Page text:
Posts Tagged ‘burns’

  • New Use for Old Skin

    Date: 2010.04.13 | Category: Resources, Training | Response: 0

    After Mike did all that work to change the skin on SimMan®, I didn’t have it in me to throw the old skin away. Jeanne and I have been playing with burn scenarios. I think Jeanne suggested we could do something with the old arm skin, so I came up with the following idea.

    I took some pre-made blisters I bought from Image Perspectives in Carson City, Nevada. I attached them to the arm with Effects Gel and let them alone overnight. We powdered the blisters with a reddish blush powder and sprinkled ordinary fireplace ash over the arm to make it look like a new burn. We also burned a t-shirt and put some of the soot around “Bobby’s” nose and mouth to make the student think about possible inhalation burns, too. The instructor who does this scenario ALWAYS has the student cut off the t-shirt. Believe me, we go through a lot of shirts!

    So now that it’s time for spring cleaning, think of the manikins when you get your old clothes ready for Goodwill. Bag up some of the worst and give them to us. I promise you they will go to a good cause.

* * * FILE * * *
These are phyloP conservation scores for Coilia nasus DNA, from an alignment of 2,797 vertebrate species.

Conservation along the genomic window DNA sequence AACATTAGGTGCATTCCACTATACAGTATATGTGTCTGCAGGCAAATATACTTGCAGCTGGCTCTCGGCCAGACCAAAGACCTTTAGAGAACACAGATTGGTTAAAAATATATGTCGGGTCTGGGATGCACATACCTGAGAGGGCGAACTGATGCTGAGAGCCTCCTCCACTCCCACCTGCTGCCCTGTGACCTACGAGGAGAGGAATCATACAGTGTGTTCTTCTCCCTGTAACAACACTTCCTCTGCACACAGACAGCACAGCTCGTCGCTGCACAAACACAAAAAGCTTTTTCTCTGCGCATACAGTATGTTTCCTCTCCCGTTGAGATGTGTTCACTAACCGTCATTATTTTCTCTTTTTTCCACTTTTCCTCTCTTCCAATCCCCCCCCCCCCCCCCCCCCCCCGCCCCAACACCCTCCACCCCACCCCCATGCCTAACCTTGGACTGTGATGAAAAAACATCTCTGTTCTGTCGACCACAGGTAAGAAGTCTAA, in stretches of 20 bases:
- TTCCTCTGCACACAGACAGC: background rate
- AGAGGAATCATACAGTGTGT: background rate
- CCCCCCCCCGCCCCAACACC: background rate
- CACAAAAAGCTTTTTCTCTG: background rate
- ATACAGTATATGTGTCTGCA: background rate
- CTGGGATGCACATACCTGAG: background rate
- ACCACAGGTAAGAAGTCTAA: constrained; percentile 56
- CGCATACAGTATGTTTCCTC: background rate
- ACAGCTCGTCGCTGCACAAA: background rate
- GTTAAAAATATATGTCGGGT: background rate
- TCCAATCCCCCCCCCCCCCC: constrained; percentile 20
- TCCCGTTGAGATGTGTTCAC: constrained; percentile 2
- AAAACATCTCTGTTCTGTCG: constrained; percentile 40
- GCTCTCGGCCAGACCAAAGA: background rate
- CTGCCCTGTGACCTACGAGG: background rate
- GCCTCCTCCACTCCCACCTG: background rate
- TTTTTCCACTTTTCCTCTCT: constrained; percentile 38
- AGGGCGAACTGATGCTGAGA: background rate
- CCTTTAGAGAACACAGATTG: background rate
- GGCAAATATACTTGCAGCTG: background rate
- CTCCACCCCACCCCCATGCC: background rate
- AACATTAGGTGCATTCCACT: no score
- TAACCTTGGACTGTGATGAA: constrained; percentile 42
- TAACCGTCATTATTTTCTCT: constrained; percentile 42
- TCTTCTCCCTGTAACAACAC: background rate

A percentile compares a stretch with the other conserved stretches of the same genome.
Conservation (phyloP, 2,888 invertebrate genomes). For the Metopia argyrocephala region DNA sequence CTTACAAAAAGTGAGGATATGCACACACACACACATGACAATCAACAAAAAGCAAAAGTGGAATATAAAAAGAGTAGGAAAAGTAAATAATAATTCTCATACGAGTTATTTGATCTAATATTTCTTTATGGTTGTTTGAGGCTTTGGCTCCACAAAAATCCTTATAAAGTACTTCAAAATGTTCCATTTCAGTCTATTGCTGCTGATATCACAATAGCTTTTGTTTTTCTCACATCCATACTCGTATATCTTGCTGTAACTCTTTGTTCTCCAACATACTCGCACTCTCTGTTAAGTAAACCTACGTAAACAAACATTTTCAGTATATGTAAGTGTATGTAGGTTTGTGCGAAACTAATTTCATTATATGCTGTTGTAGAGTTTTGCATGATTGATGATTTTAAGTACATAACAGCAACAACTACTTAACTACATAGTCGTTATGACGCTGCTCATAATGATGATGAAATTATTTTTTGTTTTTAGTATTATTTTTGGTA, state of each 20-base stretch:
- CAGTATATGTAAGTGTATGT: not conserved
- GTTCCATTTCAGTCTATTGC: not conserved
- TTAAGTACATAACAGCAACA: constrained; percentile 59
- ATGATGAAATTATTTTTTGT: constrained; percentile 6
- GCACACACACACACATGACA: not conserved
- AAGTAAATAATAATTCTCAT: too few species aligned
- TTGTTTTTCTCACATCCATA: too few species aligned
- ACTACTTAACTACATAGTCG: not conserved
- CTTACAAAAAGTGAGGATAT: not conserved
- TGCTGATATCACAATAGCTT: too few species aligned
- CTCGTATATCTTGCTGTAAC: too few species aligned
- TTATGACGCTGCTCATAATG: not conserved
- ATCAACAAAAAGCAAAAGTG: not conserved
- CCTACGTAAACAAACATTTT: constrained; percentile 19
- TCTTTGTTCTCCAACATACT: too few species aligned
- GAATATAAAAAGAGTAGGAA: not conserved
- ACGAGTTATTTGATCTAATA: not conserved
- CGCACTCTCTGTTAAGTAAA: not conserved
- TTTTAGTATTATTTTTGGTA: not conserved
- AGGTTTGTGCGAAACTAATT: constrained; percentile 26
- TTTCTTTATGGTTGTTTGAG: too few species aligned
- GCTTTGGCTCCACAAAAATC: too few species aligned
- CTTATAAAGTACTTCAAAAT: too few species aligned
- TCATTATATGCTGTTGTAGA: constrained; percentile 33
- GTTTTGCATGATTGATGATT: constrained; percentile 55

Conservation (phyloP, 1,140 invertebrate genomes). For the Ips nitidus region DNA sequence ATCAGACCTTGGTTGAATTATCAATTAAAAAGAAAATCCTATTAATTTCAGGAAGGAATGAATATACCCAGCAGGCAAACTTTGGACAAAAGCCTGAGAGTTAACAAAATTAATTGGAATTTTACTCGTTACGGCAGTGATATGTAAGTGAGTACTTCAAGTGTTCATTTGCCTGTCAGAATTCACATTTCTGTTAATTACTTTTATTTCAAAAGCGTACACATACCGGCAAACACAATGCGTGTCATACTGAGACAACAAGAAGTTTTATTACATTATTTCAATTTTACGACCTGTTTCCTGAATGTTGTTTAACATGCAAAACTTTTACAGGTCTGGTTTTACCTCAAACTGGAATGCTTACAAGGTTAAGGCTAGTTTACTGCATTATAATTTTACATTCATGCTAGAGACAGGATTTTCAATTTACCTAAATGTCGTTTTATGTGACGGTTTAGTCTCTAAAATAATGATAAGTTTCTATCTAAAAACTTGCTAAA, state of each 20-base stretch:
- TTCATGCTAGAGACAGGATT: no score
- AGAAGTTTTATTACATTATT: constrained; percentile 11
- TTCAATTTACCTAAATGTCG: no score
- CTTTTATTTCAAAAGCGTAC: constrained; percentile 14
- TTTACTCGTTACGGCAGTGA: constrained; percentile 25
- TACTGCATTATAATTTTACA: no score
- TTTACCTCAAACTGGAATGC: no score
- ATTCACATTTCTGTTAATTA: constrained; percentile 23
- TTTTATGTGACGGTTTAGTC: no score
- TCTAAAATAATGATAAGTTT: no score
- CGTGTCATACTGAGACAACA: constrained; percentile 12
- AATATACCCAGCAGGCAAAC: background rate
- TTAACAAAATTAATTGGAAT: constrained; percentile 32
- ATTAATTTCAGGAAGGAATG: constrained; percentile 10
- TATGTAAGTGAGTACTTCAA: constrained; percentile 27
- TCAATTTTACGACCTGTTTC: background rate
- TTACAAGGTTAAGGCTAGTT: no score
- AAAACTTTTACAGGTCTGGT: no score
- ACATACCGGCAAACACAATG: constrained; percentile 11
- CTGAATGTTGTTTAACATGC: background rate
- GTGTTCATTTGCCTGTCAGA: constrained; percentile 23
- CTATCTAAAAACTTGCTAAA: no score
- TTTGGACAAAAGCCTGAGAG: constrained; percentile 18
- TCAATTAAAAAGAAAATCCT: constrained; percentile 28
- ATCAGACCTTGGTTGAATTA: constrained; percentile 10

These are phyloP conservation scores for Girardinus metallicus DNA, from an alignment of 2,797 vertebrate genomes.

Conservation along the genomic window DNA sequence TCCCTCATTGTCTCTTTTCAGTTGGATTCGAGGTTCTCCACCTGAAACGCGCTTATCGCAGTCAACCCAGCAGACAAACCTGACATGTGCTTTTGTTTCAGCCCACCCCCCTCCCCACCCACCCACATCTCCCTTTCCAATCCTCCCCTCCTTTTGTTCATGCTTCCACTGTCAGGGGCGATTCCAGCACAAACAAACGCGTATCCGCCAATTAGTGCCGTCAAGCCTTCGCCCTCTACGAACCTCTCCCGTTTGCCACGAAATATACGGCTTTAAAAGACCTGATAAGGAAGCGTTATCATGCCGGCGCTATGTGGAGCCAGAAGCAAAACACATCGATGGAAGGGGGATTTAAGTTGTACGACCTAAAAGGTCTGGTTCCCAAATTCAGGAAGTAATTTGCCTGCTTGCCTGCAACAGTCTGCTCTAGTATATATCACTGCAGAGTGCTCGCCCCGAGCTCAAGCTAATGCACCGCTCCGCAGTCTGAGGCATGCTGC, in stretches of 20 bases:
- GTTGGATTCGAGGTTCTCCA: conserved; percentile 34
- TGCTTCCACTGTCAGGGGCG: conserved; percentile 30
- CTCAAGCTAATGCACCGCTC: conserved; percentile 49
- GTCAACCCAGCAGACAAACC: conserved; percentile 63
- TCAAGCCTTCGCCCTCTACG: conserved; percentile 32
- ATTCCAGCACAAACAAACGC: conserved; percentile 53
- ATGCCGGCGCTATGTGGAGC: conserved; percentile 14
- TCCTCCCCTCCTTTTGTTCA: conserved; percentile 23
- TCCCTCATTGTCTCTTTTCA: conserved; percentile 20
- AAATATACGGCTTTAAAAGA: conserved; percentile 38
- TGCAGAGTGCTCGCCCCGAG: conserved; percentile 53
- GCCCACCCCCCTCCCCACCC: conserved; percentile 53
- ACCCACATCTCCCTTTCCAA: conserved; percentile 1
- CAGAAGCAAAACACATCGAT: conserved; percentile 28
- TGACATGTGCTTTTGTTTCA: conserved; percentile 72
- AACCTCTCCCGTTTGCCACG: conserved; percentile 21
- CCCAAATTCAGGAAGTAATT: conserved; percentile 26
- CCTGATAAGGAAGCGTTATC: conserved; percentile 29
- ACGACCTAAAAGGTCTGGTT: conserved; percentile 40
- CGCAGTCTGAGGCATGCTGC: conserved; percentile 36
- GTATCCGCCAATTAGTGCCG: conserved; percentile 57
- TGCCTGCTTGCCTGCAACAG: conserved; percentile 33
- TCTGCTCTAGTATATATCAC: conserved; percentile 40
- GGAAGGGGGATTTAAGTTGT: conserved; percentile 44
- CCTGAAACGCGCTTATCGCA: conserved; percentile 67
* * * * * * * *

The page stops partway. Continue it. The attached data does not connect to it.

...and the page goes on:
Now I’m after a chest skin to play with and do some more burns. Let me tell you, a use chest skin is about as easy to find as hen’s teeth. Anyone out there want to donate one? Call me.


  • Simulated Burns

    Date: 2009.05.07 | Category: Recipes, Special Effects, Tips & Tricks | Response: 0

    Jeanne did some burn scenarios last week and we came up with a sleeve of blisters. In a nutshell this is what we did.

    There are two kinds of Bubble Wrap in use here. The larger Bubble Wrap (I bought a sheet at the UPS store) was injected with vanilla pudding. That was a bad idea, so I went to plan B.

    I cut a tiny slit in the back of a bubble and gently shoved Vaseline inside. I sealed it with glue and placed it on the small Bubble Wrap. Jeanne put blush over the wrap to make it look red, sprinkled fireplace ashes over the whole wrap and misted it with water so the ash would stay on. Then she put the whole thing around the manikin’s arm, like a sleeve.

    The students loved it. I admit it’s primitive, but it looks like burn blisters. Students have to be careful of the larger blisters because you don’t want them to break.

    It’s easy clean-up, and I know Jeanne took the whole thing to our other campus and used it for their Sim Day. My kind of deal: reusable moulage. My daughter likes it too because I end up cleaning out her fireplace whenever we need more ashes.